TalkingEconomics: Déjà vu in South Africa
The firing of South Africa’s well-respected finance minister by President Jacob Zuma could prove a painful mistake in an economy already struggling to generate momentum.
3 May 2017
Trouble at home…and abroad
The domestic reaction to Pravin Gordhan’s sacking has been negative, with opposition parties requesting a motion of no confidence in the president.
The external reaction has also been bad news for President Zuma. Both S&P and Fitch downgraded South Africa’s foreign currency credit rating to sub-investment grade, forcing its exclusion from benchmark debt indices.
Local currency debt retains an investment grade rating for now with S&P and Moody’s, needed for inclusion in the World Government Bond Index (WGBI).
We would expect some negative economic fallout from the ongoing political turmoil, even assuming little change in policy.
First round effects might arise from the weakening of the currency, the credit downgrade, and the heightened uncertainty. The latter in particular will drag down private sector growth, while the radical economic transformation promised by the new finance minister is likely to ring a few alarm bells for corporates. And it may reduce their willingness to invest.
Both consumers and corporates also potentially face further drags in the form of higher interest rates.
So far, the reaction to recent events seems muted; markets had been pricing South Africa’s foreign currency debt as junk quality for some time, following the sacking of Finance Minister Nhlanhla Nene in late 2015. The next risk then potentially arises from a downgrade of local currency debt, still safely ensconced in investment grade territory, for now.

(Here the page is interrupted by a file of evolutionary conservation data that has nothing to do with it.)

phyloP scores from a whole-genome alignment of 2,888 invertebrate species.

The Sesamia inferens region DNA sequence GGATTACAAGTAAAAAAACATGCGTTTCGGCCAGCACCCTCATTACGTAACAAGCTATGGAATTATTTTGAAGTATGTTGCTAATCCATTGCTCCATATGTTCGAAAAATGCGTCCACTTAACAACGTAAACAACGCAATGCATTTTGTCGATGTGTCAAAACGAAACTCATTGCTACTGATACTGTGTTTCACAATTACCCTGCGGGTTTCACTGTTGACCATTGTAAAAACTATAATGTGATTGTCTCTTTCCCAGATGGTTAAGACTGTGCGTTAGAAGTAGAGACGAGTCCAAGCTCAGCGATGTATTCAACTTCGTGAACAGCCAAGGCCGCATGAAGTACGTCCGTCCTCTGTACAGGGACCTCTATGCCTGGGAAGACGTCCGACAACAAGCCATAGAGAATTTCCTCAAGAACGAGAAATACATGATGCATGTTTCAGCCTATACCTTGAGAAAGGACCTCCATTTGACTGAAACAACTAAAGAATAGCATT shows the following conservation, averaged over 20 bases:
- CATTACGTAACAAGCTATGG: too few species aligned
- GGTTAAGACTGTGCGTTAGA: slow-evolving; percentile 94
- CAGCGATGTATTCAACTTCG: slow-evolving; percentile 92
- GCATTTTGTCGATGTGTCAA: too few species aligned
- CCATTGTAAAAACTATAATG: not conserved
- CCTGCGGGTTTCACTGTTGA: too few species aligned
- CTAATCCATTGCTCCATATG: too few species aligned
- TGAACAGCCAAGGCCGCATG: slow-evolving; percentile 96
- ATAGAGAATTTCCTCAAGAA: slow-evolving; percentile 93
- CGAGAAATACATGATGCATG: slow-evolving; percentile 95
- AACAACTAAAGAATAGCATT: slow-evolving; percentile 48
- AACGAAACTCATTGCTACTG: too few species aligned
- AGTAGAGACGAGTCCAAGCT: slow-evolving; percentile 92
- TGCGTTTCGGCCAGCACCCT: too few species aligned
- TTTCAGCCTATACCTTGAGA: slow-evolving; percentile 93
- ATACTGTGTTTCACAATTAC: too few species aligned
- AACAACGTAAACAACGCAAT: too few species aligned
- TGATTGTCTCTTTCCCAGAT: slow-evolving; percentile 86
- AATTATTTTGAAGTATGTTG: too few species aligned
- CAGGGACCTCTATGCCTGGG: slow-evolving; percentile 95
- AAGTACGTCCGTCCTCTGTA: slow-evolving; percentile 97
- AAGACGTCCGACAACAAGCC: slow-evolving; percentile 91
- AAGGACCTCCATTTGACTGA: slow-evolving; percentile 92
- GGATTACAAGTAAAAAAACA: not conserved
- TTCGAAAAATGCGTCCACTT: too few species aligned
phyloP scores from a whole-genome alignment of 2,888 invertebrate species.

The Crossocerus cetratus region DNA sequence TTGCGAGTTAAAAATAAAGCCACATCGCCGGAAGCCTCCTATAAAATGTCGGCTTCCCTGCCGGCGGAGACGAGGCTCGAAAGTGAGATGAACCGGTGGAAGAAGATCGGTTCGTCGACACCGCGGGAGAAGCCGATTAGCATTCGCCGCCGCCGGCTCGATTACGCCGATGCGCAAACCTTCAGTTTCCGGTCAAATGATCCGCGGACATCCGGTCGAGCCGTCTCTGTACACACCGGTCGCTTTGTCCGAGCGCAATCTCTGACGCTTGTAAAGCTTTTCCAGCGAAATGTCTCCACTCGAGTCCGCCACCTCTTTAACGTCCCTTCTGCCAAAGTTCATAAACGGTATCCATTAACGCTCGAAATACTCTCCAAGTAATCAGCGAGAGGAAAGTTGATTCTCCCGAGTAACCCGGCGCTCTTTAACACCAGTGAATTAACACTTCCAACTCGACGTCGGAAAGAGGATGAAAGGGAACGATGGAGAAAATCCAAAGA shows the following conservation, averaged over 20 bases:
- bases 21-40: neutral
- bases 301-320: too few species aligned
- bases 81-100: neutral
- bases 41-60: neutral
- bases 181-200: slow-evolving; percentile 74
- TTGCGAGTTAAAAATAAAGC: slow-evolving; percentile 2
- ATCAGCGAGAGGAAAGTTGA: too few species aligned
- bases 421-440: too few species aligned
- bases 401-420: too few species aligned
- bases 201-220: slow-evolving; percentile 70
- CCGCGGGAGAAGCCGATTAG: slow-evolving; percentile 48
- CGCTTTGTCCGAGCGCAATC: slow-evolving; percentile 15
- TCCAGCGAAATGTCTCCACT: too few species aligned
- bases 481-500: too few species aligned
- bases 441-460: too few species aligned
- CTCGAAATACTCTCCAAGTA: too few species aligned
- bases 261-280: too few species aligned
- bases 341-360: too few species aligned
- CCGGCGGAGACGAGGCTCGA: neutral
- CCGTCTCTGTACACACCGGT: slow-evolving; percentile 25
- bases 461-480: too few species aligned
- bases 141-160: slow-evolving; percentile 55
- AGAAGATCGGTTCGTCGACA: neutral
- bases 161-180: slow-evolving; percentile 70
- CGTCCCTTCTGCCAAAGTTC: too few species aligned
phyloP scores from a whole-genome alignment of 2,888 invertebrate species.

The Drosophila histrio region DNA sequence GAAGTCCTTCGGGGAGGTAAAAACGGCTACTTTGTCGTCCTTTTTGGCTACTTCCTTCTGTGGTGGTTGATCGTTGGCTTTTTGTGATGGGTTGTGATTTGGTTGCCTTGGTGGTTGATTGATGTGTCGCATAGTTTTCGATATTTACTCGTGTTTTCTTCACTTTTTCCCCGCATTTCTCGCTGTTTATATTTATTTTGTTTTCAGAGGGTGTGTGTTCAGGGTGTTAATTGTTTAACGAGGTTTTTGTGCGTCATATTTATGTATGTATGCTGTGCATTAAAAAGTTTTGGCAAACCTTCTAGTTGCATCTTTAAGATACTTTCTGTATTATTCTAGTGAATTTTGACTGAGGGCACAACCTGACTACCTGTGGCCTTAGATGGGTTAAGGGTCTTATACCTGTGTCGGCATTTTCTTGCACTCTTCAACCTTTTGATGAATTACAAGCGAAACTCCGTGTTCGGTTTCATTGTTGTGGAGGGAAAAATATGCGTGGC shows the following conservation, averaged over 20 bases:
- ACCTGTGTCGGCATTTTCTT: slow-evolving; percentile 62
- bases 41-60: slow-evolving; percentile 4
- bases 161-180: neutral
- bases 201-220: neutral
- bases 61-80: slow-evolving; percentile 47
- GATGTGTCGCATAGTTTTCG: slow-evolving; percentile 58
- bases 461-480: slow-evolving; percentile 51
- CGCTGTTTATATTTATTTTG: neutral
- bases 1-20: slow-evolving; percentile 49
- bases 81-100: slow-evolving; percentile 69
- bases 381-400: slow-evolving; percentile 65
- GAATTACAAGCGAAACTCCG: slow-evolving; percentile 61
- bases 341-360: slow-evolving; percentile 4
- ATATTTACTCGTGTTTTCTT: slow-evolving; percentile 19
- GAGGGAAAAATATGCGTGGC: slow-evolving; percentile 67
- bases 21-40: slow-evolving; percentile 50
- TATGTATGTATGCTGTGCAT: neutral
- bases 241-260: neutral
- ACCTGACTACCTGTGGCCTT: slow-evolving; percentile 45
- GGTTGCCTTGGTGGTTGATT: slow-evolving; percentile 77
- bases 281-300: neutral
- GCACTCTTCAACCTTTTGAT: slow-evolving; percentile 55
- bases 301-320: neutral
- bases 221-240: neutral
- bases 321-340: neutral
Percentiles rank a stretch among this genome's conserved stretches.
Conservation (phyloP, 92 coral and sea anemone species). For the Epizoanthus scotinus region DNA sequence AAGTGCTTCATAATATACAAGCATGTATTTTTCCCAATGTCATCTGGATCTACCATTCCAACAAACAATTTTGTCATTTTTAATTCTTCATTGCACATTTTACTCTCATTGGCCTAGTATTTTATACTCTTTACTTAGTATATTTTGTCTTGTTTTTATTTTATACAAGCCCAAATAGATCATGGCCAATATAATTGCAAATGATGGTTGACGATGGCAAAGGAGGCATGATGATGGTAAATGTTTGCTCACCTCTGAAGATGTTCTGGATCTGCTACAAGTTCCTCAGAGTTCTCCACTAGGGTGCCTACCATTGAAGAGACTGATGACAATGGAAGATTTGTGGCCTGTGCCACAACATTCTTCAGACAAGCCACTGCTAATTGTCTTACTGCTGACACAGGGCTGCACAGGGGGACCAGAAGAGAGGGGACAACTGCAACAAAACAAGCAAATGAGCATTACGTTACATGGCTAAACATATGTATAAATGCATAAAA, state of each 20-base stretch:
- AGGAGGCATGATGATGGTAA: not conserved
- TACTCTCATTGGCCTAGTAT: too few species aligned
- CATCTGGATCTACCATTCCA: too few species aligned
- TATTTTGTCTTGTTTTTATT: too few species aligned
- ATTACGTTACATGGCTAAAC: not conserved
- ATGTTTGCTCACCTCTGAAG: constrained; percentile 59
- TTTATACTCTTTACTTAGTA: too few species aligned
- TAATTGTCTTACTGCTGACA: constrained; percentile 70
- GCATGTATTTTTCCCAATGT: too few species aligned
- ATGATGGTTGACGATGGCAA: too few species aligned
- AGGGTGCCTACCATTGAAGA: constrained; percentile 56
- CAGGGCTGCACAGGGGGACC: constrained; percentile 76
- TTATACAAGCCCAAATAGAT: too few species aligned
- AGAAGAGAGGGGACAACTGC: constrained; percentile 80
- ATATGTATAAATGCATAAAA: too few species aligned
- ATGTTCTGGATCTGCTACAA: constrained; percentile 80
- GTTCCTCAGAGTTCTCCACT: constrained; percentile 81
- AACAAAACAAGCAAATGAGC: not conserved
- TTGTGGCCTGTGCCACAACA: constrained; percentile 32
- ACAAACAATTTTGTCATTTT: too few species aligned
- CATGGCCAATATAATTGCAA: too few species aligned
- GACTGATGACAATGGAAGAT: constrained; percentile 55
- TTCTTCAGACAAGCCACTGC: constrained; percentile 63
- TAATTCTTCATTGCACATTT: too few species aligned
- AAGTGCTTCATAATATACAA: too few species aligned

Fiscal outlook poses the biggest risk
Overall, there is likely to be a modest macroeconomic impact. But this is primarily because some of the damage has already been done. There has been a gradual lowering of expectations over the last year and a half.
That said, interest rate cuts need not be entirely off the table. The recent depreciation in the rand should have limited inflationary consequences as it follows a prolonged period of strength versus the dollar.
We would note also that the central bank is assuming a benign global backdrop persists. Should global growth struggle in the second half of the year, a more dovish policy stance could evolve.
Beyond that, the biggest risk is the fiscal outlook, much of which will depend on how the new finance minister proceeds. However, revenues will presumably take a hit if growth slows from here, and exclusion from the WGBI would be a painful blow.
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